Thursday, January 12, 2017


First Corinthians is hands down my favorite Epistle.
Paul is trying to help the Church in Corinth
            work though their human frailty
to become the Body of Christ and carry out his Kingdom Mission.

Paul is teaching the Corinthians how to be the kind of community
            that attracts people to Jesus by showing them
                        who Jesus’ followers become.
Paul wants people to see Christians and say two things:
            “I want to be with them” and “I want to be like them.”

Jesus said, “This is how people will know you are my disciples.
                        By your love for one another.”
St. John said, “Dear friends, let us love one another for love
                                    comes from God. . . .
                        If we  love one another, God lives in us
                                    and his love is perfected in us. . . .
                        God is love and those who abide in love, abide in God. . .
                        Those who say, ‘I love God’ and hate their brothers or sisters
                                    are liars,
            For those who do not love their brothers or sisters
                        whom they have seen
                        cannot love God whom they have not seen.”

200 years later, the Father of Western theology, Tertullian,
            summed up the basic strategy of how to show pagans
                        the beauty of the Christian way. He wrote:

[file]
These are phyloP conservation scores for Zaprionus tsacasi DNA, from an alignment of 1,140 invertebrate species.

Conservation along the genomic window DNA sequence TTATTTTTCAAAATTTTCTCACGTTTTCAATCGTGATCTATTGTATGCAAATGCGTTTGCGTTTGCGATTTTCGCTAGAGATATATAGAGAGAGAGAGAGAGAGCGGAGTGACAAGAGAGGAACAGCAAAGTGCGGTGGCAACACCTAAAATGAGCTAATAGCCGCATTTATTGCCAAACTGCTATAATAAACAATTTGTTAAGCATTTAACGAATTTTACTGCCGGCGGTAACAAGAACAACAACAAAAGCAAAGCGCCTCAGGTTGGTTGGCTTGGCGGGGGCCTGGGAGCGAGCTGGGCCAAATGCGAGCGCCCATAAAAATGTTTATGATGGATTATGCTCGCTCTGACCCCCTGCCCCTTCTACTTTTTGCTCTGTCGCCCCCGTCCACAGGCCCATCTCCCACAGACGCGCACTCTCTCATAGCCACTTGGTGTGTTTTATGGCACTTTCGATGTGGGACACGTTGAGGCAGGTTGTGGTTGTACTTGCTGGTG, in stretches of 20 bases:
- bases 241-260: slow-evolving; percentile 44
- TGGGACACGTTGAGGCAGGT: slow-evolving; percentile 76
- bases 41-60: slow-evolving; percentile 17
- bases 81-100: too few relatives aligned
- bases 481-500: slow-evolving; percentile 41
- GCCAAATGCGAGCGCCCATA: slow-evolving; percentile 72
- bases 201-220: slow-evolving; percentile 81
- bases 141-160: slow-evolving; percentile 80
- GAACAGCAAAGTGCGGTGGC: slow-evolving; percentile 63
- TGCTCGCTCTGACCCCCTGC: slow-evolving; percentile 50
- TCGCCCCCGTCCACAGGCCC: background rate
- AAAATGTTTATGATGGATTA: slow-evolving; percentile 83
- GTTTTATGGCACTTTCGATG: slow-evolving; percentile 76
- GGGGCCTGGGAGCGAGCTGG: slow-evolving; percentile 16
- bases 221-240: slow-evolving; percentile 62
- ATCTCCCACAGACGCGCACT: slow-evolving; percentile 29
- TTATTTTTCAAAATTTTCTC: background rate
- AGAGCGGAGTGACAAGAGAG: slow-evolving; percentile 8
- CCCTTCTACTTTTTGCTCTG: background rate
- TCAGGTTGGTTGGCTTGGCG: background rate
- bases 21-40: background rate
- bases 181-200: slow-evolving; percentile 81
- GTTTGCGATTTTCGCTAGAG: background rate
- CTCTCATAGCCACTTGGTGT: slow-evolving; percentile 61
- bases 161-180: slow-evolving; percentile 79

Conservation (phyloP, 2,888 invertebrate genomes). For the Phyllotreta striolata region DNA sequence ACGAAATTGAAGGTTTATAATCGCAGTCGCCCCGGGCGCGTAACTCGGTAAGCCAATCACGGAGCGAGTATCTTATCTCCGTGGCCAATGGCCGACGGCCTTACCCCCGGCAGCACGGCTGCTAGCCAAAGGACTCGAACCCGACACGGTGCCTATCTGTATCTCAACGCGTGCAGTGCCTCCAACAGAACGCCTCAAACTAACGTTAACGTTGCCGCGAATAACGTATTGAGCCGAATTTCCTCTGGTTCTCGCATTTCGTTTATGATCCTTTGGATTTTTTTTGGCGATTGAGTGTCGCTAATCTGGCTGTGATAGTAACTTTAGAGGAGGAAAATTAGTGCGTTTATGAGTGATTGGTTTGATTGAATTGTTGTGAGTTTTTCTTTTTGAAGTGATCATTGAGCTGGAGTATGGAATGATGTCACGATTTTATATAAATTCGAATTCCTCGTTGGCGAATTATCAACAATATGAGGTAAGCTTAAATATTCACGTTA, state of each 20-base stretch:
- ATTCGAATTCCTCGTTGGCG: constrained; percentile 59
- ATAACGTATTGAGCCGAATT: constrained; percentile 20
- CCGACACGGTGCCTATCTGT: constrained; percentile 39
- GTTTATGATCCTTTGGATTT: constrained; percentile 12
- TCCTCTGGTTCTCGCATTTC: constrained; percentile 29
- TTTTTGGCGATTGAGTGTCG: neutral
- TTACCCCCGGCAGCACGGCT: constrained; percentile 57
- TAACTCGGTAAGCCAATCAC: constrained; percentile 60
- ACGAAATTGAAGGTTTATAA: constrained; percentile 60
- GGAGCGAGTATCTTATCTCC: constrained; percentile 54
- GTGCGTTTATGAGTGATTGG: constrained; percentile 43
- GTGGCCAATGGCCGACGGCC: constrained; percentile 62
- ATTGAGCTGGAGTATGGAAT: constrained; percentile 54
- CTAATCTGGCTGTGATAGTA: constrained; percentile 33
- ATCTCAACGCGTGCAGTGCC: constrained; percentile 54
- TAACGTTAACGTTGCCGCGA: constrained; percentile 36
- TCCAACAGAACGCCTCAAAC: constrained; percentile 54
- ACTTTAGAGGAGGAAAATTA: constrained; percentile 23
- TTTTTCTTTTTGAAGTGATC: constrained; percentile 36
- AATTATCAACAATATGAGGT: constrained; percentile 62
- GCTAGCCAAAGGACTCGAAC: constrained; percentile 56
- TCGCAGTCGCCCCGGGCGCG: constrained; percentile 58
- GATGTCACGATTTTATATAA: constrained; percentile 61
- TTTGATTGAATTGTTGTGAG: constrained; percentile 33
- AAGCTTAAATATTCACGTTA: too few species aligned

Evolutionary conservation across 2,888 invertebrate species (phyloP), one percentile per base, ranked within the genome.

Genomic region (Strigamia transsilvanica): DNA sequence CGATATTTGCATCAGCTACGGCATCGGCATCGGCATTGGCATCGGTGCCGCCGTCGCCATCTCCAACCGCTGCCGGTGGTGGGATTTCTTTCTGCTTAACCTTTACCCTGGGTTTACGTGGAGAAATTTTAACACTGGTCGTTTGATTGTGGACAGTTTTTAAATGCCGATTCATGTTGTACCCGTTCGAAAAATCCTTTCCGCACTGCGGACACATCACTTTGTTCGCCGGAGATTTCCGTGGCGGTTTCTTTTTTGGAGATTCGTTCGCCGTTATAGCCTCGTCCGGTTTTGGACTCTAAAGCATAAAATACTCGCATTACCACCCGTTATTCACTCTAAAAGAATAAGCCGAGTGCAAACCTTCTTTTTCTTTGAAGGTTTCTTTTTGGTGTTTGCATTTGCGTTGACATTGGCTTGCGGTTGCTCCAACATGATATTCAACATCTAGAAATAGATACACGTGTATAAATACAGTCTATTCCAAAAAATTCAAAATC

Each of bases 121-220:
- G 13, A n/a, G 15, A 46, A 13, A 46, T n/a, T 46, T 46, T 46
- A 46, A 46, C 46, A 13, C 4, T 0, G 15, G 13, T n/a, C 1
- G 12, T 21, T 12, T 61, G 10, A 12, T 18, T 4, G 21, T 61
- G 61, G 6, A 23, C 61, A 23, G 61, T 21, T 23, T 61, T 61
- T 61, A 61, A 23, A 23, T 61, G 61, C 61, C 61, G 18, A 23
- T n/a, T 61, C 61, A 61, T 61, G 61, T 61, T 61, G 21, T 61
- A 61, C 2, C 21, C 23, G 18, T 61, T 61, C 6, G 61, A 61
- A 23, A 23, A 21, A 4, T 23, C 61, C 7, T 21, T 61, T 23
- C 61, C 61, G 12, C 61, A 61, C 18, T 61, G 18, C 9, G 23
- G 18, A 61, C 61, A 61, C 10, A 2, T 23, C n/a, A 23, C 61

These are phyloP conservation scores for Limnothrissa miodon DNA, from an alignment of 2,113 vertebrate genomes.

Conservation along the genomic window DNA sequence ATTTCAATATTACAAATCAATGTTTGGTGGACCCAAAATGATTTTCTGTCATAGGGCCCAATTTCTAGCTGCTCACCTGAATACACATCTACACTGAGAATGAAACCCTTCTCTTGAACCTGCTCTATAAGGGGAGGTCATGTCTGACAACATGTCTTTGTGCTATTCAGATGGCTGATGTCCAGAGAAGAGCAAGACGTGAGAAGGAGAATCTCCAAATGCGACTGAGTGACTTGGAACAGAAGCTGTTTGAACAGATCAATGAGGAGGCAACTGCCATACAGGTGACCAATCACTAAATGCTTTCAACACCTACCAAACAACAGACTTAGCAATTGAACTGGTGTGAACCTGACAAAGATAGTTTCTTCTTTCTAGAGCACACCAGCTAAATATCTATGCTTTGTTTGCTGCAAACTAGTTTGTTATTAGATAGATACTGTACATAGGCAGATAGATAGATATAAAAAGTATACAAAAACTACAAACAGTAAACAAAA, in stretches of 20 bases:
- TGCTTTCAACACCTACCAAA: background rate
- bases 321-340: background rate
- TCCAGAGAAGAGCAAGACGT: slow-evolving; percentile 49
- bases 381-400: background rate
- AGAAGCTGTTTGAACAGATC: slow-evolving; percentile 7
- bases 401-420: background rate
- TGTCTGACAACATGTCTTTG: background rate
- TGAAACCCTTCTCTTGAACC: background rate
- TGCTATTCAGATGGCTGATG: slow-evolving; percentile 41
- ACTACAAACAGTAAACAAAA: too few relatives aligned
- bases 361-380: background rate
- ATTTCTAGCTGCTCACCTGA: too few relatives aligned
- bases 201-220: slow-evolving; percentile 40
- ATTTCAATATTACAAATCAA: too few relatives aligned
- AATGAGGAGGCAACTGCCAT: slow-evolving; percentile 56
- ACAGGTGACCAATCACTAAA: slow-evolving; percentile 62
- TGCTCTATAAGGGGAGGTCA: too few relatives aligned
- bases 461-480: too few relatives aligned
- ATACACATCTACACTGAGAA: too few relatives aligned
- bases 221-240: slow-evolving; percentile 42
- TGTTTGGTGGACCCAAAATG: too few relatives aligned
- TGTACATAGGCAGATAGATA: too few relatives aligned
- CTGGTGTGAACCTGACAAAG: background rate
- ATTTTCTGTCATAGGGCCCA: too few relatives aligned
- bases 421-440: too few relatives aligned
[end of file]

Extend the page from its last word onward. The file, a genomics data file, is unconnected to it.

“’See how these Christians love one another,’ the pagans say,
            for they themselves hate one another,
‘and how they are ready to die for teach other,’
for the pagans are ready to kill each other.’”

But to turn to another kind of Scripture,
            in the words of Diana Ross, “Love don’t come easy.”
It didn’t come easy to the saints in Corinth.
The first thing we hear about is the faction
            over some folks being fans of one apostle
            while others were followers of another.

Paul urges them to put aside those divisions. He says,
            “As long as there is jealously and quarrelling among you
                        are you not of the flesh
            and behaving according to human inclinations?”

So stop dividing up according to which apostle you like best.
Then he turns to lawsuits between church members
            and says it is better to be defrauded than to sue a brother.
Then there was the biggest fight of all.
It was about eating food that came from pagan sacrifices.
1st Century Christians were as worked up over what they ate
            as 21st Century Christians are worked up over sex.
Paul says that the ones who eat the meat are right theologically
            but he tells them to abstain anyway
            out of love for those who are offended by it.

And so the letter to the Corinthians proceeds
            petty issue by petty issue, church fight by church fight,
            until he breaks into a spiritual aria to explain his point.
That’s the famous 13th Chapter of 1st Corinthians,
            the hymn to love we always read at marriages,
            but it isn’t about marriage.
It’s about being a congregation.
“If I speak in the tongues of mortals and of angels,
but have not love, I am a nosy gong . . . .
Love is patient. Love is kind. Love is not envious or boastful
            or arrogant or rude.
It does not insist on its own way.
It is not irritable or resentful.
It does not rejoice in wrongdoing, but rejoices in truth.
Love bears all things, believes all things, hopes all things,
            endures all things.”